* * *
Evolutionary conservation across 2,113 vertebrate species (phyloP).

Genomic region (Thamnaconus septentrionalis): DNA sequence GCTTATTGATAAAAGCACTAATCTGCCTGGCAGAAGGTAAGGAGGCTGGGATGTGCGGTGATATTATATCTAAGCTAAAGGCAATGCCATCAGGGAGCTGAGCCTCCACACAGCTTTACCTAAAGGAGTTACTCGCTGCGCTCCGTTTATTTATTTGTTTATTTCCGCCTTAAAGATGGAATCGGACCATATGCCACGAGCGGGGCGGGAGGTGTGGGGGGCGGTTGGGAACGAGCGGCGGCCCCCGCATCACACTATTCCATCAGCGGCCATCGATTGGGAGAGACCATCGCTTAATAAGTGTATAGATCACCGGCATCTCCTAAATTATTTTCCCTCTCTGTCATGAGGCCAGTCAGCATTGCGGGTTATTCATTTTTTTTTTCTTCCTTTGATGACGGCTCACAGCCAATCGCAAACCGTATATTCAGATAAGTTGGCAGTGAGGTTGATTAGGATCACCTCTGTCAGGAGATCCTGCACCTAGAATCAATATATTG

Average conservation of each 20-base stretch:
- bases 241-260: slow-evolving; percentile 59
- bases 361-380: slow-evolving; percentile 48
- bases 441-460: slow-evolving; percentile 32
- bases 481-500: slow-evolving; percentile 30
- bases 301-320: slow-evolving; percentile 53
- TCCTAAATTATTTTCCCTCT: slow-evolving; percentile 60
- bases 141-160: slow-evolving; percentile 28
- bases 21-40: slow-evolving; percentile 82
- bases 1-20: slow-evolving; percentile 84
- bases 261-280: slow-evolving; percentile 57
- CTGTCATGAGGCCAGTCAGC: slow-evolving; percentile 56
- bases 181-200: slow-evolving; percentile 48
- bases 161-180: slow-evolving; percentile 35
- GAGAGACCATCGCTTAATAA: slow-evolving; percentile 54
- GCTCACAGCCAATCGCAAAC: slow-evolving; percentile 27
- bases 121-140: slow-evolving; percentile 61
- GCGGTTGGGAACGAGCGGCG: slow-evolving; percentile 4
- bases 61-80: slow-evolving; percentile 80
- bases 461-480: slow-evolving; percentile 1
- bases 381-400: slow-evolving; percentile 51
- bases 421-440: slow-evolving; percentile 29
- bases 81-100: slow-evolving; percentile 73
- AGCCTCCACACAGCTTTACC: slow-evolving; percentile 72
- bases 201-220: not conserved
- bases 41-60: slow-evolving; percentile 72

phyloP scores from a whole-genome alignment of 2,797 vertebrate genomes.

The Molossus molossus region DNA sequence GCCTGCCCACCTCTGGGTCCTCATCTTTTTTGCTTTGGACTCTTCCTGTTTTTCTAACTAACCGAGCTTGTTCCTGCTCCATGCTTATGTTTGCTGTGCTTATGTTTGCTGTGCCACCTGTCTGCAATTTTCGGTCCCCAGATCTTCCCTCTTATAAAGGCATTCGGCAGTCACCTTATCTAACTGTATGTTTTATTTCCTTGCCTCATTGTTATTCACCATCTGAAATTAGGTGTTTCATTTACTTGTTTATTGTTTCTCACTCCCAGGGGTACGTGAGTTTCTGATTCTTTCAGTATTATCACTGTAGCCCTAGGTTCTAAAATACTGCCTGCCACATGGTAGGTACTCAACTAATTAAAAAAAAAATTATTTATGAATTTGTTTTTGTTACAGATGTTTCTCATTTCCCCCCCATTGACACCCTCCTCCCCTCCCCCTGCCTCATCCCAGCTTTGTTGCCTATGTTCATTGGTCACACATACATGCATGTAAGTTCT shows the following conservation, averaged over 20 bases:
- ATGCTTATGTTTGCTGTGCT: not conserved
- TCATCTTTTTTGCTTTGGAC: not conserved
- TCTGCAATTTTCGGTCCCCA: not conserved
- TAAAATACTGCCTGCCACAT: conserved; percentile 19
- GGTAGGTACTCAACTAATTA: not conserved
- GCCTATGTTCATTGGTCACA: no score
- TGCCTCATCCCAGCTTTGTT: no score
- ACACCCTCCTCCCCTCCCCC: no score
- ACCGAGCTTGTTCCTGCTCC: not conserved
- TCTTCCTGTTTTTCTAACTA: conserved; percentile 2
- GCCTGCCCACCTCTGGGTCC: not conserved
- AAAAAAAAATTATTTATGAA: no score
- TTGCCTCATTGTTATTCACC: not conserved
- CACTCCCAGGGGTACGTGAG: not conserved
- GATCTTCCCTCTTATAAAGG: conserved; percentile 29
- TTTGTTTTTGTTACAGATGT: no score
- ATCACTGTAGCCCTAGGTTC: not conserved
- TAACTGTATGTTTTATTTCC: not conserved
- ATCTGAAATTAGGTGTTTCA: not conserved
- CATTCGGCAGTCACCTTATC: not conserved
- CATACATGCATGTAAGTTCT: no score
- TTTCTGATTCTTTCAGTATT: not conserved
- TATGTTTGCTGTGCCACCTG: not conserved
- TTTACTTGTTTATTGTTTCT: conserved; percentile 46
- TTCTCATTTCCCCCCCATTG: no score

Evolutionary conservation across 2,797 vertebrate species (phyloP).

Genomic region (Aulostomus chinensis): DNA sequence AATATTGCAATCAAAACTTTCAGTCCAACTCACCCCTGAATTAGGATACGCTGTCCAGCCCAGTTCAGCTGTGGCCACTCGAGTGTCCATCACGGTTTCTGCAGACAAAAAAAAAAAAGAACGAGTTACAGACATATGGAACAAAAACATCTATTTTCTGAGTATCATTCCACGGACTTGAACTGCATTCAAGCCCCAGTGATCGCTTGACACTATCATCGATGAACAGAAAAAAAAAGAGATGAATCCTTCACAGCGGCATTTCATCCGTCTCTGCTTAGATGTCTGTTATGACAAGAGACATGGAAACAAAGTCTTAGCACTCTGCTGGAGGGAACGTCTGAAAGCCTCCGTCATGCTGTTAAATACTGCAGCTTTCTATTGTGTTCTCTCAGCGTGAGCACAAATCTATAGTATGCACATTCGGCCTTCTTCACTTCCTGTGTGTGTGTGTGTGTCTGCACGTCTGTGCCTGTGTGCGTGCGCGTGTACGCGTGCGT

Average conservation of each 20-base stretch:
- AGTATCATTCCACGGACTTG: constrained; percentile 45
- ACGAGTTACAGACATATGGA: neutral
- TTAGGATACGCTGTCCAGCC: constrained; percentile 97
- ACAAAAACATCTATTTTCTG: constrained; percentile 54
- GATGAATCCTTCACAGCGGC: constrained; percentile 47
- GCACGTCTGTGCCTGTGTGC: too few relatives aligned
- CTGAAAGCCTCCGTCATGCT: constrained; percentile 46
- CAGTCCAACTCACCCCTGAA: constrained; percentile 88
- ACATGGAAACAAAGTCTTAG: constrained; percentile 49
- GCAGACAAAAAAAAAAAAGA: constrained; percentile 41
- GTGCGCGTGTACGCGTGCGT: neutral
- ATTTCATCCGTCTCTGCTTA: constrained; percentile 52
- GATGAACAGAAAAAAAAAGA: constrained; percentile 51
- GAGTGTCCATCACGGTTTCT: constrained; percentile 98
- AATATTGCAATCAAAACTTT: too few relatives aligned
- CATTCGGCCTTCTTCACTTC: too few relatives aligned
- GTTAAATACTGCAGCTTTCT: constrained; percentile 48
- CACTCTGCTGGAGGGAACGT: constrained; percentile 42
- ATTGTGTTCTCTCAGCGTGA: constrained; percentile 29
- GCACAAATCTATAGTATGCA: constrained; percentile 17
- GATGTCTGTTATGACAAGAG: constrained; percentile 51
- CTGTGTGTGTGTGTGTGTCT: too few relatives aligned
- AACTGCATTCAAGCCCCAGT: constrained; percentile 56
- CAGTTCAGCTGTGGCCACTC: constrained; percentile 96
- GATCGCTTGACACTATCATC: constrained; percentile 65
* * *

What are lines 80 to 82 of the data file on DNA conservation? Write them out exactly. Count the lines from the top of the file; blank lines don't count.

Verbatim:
- CTGTGTGTGTGTGTGTGTCT: too few relatives aligned
- AACTGCATTCAAGCCCCAGT: constrained; percentile 56
- CAGTTCAGCTGTGGCCACTC: constrained; percentile 96